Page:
The United Nations Security Council, which will be briefed on Darfur on June 8, 2011, and the African Union should do much more to ensure that those responsible for continued war crimes in Darfur are held accountable and press the Sudanese government to end attacks on civilians in Darfur, cease arbitrary detention of rights activists, and reform the state security apparatus, Human Rights Watch said.
The 28-page report, “Darfur in the Shadows: The Sudanese Government’s Ongoing Attacks on Civilians and Human Rights,” documents the intensification of the eight-year conflict over the past six months. Since December 2010, a surge in government-led attacks on populated areas and a campaign of aerial bombing have killed and injured scores of civilians, destroyed property, and displaced more than 70,000 people, largely from ethnic Zaghawa and Fur communities linked to rebel groups, Human Rights Watch said.
“Darfur once commanded the headlines, but now risks being forgotten,” said Daniel Bekele, Africa director at Human Rights Watch. “With only a month before Sudan splits in two, international pressure to end ongoing government abuses and impunity for war crimes in Darfur is more urgent than ever.”
The UN Security Council briefing by the prosecutor of the International Criminal Court (ICC) on June 8 about international crimes in Darfur will give governments an important opportunity to insist on Sudan’s cooperation with the ICC and enhance their pressure on Khartoum, Human Rights Watch said. The Sudanese government continues to obstruct the ICC’s work on Sudan and those subject to arrest warrants by the ICC for crimes in Darfur, including President Omar al-Bashir, remain fugitives from justice.
Human Rights Watch’s report is based on research carried out between January and May 2011 in North and South Darfur and Khartoum. Human Rights Watch researchers interviewed over 50 Darfuri witnesses and victims of attacks and human rights abuses, government officials, lawyers, and members of civil society in towns, villages, and displaced persons camps.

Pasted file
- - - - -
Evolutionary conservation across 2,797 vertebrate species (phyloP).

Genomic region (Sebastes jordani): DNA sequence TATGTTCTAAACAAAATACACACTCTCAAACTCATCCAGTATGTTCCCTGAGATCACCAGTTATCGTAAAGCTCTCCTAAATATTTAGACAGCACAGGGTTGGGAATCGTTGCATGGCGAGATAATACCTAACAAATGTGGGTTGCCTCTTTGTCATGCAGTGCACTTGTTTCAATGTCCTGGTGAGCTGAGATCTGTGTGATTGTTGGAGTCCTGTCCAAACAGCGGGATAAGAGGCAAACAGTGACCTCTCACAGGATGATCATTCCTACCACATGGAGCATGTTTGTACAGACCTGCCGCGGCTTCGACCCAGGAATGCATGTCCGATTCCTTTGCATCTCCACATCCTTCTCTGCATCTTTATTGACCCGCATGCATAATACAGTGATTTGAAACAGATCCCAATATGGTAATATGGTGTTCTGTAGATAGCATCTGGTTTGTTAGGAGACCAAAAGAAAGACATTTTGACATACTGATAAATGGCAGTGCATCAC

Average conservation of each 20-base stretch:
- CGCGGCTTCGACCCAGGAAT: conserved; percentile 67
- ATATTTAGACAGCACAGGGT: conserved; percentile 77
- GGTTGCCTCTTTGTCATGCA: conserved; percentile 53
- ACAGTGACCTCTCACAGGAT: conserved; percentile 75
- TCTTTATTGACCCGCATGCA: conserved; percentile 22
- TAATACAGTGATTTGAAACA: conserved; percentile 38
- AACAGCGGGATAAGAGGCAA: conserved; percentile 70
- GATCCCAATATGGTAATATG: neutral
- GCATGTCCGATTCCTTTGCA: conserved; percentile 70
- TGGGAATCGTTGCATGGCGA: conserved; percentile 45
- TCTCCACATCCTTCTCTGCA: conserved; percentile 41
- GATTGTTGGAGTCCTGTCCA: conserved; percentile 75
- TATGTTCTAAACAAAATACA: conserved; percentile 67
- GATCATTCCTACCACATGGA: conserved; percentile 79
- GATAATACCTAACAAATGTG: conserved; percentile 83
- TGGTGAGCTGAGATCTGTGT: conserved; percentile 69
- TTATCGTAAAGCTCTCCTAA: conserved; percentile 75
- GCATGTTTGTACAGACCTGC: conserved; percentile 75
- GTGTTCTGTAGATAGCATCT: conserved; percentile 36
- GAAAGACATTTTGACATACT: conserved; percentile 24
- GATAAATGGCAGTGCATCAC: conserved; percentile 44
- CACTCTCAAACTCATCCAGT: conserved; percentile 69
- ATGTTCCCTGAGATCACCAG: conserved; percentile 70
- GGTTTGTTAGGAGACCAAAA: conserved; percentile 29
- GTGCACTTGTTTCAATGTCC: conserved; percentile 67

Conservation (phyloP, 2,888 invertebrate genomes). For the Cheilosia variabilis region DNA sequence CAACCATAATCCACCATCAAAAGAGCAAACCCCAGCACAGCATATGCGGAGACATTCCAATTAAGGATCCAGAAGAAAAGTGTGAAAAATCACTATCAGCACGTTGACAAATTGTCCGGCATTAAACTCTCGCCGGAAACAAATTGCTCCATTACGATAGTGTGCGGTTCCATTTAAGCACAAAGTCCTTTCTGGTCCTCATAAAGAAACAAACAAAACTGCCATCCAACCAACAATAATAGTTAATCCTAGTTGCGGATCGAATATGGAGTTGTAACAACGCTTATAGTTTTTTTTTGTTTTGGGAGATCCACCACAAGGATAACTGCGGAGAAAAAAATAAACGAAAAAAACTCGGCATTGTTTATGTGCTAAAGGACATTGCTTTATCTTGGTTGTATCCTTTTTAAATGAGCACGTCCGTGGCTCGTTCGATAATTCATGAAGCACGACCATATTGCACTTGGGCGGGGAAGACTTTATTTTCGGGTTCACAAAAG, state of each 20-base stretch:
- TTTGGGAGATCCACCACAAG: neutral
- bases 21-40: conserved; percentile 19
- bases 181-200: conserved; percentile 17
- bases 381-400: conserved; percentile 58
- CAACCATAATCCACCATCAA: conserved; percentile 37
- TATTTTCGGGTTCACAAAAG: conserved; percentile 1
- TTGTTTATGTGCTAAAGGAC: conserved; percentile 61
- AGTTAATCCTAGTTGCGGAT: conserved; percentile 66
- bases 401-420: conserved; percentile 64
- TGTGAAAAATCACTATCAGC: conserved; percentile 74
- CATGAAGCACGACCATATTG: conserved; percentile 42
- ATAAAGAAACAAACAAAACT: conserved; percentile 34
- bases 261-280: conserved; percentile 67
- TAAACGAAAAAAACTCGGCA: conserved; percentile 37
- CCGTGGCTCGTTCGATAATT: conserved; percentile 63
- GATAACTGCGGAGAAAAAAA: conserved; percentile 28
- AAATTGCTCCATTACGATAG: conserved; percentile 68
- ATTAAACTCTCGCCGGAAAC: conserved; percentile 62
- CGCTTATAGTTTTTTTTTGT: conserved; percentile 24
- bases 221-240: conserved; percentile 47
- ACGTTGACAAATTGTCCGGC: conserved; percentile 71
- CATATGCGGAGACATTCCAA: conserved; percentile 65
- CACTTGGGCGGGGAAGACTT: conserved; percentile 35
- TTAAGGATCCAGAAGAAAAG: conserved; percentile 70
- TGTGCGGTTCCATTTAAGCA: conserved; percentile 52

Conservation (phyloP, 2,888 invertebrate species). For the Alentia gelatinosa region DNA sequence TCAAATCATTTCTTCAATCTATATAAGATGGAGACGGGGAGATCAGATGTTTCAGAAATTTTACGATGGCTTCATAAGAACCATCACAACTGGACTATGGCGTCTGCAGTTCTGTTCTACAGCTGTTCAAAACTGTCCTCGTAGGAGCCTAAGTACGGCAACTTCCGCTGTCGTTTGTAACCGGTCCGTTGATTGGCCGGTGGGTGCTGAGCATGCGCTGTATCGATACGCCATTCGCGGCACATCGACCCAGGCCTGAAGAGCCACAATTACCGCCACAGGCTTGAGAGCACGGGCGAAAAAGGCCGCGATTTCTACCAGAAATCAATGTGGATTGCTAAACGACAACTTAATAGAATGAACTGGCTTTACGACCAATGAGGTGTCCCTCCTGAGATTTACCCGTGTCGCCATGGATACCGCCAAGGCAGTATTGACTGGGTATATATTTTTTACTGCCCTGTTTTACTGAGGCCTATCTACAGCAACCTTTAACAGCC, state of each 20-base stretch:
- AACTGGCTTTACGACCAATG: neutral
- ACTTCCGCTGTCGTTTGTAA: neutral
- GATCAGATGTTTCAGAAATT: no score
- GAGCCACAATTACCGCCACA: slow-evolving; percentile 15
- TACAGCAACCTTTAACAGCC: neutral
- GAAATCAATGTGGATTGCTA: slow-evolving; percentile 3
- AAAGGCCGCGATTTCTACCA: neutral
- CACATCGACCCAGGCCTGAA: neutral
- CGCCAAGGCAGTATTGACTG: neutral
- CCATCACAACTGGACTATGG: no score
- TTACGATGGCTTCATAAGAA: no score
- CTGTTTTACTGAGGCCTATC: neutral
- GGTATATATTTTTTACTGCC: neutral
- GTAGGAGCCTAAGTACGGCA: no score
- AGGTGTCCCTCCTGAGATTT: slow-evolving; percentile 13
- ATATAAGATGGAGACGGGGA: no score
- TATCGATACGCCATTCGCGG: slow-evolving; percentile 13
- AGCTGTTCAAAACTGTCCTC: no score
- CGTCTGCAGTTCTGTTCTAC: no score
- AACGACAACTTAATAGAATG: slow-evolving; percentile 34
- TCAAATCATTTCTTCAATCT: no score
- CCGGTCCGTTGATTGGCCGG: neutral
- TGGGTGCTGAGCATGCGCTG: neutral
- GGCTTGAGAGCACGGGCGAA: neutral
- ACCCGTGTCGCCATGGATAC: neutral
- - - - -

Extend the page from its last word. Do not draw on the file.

The renewed fighting in Darfur began on December 10 with government attacks on Khor Abeche, South Darfur, and Shangil Tobayi, North Darfur following the deterioration in relations between the government and Minni Minawi, the only major Sudan Liberation Army (SLA) rebel leader to have signed the 2006 Darfur Peace Agreement.
Government forces continue to violate the laws of war in their military operations against rebel forces with utter impunity. There have been clashes and attacks on civilians in North and South Darfur, as well as eastern Jebel Mara, where fighting since early 2010 had already displaced tens of thousands of civilians further into the mountains. In mid-May alone, government airstrikes in North and South Darfur reportedly killed more than 20 civilians.
“Clear patterns of abuses, often based on ethnicity, have accompanied the renewed fighting,” Bekele said. “The government’s longstanding failure to hold perpetrators accountable appears to be fueling continued violations.”
In just one case documented by Human Rights Watch, during the government attack at Shangil Tobayi on December 21, about 20 soldiers surrounded and ransacked the home of a sheikh, or local leader. They demanded to know his tribe and threatened to “kill all of them [Zaghawas] and rape all their women.” The soldiers stole the sheikh’s farming equipment and abducted his 22-year-old cousin, whom they accused of being a member of the SLA rebel group.
Government human rights violations against civil society activists have also intensified, Human Rights Watch found. On May 6, national security officials arrested HawaAbdallah, a community activist in the Abu Shouk displaced persons camp in El Fasher and an employee of the African Union/United Nations peacekeeping mission in Darfur (UNAMID). On May 8, the state news service published an article accusing her of “Christianizing” children in displaced persons camps and of links to a rebel group – a crime punishable by death under Sudanese law. An accompanying photo of Abdallah holding a Bible shows visible signs of fatigue and what appear to be bruises on her face.